The above theory could well apply to many others and particularly the one-man workshops like Oliveri, Bucolo or Pappalardo and many others.

    The statement above from LaPlane "....Di Mauro dans les années 1960" seems unlikely, if it was a Di Mauro it would more likely have been from his early pre-WW2 years, and certainly the photo of Bianchi playing one the same must be from 1930s, not 1960s, a basic error which in turn must bring into question the expertise of anyone regarding identifying and dating guitars.

    All of which will mean identifying a pre-war guitar from photographs when we only know of two apparently the same - Bopster's and Bianchi's - is not going to be a definite science.

    What does stand out on both is the unusual headstock shape, but the three piece construction, the thickness of the center spine and even the shade of the woods all are certainly close to those made by Carmelo Catania (who supplied many to Di Mauro, usually with the narrower headstock), so I go back to my previous possibility that Catania was supplying others too.

    One other observation, the tailpieces Michael identifies as being similar to the Bianchi guitar and the Carbonells looks very like the ones that were common to a lot of Italian made guitars. These copies of the shape of National resophonics turn up regularly but I had thought they must have been stamped out in their thousands in an Italian factory although available to some luthiers in France too as an alternative supply to Delaruelle.......anyone know more about them?

    JSanta
  • bopsterbopster St. Louis, MOProdigy Wide Sky PL-1, 1940? French mystery guitar, ‘37 L-4
    Posts: 513

    @Chris Martin Thanks for your input Chris.

  • bopsterbopster St. Louis, MOProdigy Wide Sky PL-1, 1940? French mystery guitar, ‘37 L-4
    Posts: 513

    Bianchi guitar on the left and my mystery on the right. I edited out Bianchi’s arm and fingers for the full effect of the guitar body. My apologies to the Bianchi family.

    I should make this a “Wanted” poster.

    mac63000MichaelHorowitzJSantaBillDaCostaWilliamswimAndyW
  • ChrisMartinChrisMartin Shellharbour NSW Australia✭✭ Di Mauro x2, Petrarca, Genovesi, Burns, Kremona Zornitsa & Paul Beuscher resonator.
    edited March 2020 Posts: 959

    Well that is as close as you will get to a match. Because of the slightly different angles and that yours is a darker shade it is not possible to be 100% sure about whether the body profile is exactly the same.

    So along with my comments above regarding tailpieces and neck construction it could still have been from Carbonell the elder; he was based in Marseilles so back in the 1930s it may have been as easy to get parts supplies from Italy as from Paris? Failing that, my guess would be a one-off by any of the Sicilians, whether based in Paris or Sicily.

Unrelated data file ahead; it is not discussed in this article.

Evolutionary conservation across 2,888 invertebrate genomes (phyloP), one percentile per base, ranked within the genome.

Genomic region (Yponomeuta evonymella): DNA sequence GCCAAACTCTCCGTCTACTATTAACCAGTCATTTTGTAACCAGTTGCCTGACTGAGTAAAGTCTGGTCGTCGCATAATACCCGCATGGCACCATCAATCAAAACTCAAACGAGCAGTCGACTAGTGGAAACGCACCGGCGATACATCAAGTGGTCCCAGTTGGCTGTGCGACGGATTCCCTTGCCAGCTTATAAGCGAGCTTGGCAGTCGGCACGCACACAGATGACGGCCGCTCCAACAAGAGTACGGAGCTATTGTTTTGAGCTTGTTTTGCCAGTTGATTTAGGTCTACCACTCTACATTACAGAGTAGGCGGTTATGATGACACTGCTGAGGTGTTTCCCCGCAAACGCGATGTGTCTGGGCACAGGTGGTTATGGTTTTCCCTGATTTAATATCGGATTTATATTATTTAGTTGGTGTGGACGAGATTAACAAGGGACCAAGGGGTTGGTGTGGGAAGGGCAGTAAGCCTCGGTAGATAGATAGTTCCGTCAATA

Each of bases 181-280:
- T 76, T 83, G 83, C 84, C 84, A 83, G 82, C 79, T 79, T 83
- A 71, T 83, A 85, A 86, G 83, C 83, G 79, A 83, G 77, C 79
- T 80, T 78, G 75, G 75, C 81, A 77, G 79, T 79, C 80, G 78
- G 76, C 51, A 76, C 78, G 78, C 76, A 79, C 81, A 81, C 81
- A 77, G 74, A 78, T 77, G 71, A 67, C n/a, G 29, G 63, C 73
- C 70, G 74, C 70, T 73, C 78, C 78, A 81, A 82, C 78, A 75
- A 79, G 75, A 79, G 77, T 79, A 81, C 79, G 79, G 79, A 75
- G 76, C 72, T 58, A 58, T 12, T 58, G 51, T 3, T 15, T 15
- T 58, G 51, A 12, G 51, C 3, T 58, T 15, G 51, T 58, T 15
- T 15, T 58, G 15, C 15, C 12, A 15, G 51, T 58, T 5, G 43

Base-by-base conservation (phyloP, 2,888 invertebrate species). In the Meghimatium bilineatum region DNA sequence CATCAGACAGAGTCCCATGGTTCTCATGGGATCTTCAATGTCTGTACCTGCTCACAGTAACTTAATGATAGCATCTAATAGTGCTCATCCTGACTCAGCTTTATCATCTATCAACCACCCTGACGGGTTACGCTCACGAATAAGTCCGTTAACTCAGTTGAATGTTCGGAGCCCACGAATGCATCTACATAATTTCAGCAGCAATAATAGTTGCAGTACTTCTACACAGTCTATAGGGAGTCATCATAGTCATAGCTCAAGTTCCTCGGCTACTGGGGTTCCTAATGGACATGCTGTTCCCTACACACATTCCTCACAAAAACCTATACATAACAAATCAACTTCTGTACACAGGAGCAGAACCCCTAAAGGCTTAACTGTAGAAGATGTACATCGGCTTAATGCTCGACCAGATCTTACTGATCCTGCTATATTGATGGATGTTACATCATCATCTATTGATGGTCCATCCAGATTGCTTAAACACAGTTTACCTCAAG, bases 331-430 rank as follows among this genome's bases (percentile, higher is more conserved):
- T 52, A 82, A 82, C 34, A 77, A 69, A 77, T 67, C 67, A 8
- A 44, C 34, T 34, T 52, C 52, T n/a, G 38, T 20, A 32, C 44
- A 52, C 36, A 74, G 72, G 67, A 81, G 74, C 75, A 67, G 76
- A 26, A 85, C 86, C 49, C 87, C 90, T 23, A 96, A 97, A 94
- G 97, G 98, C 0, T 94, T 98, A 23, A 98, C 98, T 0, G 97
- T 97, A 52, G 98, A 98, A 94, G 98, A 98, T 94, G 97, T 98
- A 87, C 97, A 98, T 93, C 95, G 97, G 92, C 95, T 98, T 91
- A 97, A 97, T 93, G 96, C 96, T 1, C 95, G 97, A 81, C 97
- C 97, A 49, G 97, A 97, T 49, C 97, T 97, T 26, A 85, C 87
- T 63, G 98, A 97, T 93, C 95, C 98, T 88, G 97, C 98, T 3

• scotscot Virtuoso
    Posts: 657


    Here are two pretty good pictures of Marcel Bianchi with TWO different guitars obviously from the same maker (also like bopster's guitar), the first erroneously captioned as being from Paris c1939, the second, which was previously posted here, is captioned from the "Kuursal" in Geneva late 1942 or early 1943. The upper guitar has a different tailpiece, pickguard, and bridge, and looks like it has a bound fingerboard and plastic body binding. And most bizarre, that guitar appears to have a volume control, though it might be a floral decoration on the pickguard. I have another photo of Bianchi with this same guitar captioned as being in Geneva '41 or '42 and though the photo isn't as clear, the "volume knob" is clearly visible but a pickup isn't. No cable is visible, but these are obviously posed photos. The guitar in the 2nd photo also appears to have tuners for a classical guitar...

    The plastic bindings make me wonder if the bodies came from Busato and the necks from somewhere else...

    I have two different discographies of Bianchi, neither shows any recordings with Challain Ferret or Marcel Freber (who I never heard of before) so there isn't any real way to say for sure the date of this photo. We do know that the only lefty Selmer was made in 1942, so the caption is incorrect. I think more recordings were made during the war than immediately after, and Bianchi did not record from '46 to '50 and he wasn't in Paris much after 1950. He was in Switzerland during the war, so this photo was probably taken c1946-47, and there were pickups circulating in France by then.

    These must have been pretty good guitars - Bianchi could have had any guitar he wanted, I think. He was an excellent guitarist and you can see his confidence as a musician pretty clearly in the photos.

    MichaelHorowitzwimBillDaCostaWilliamsJSanta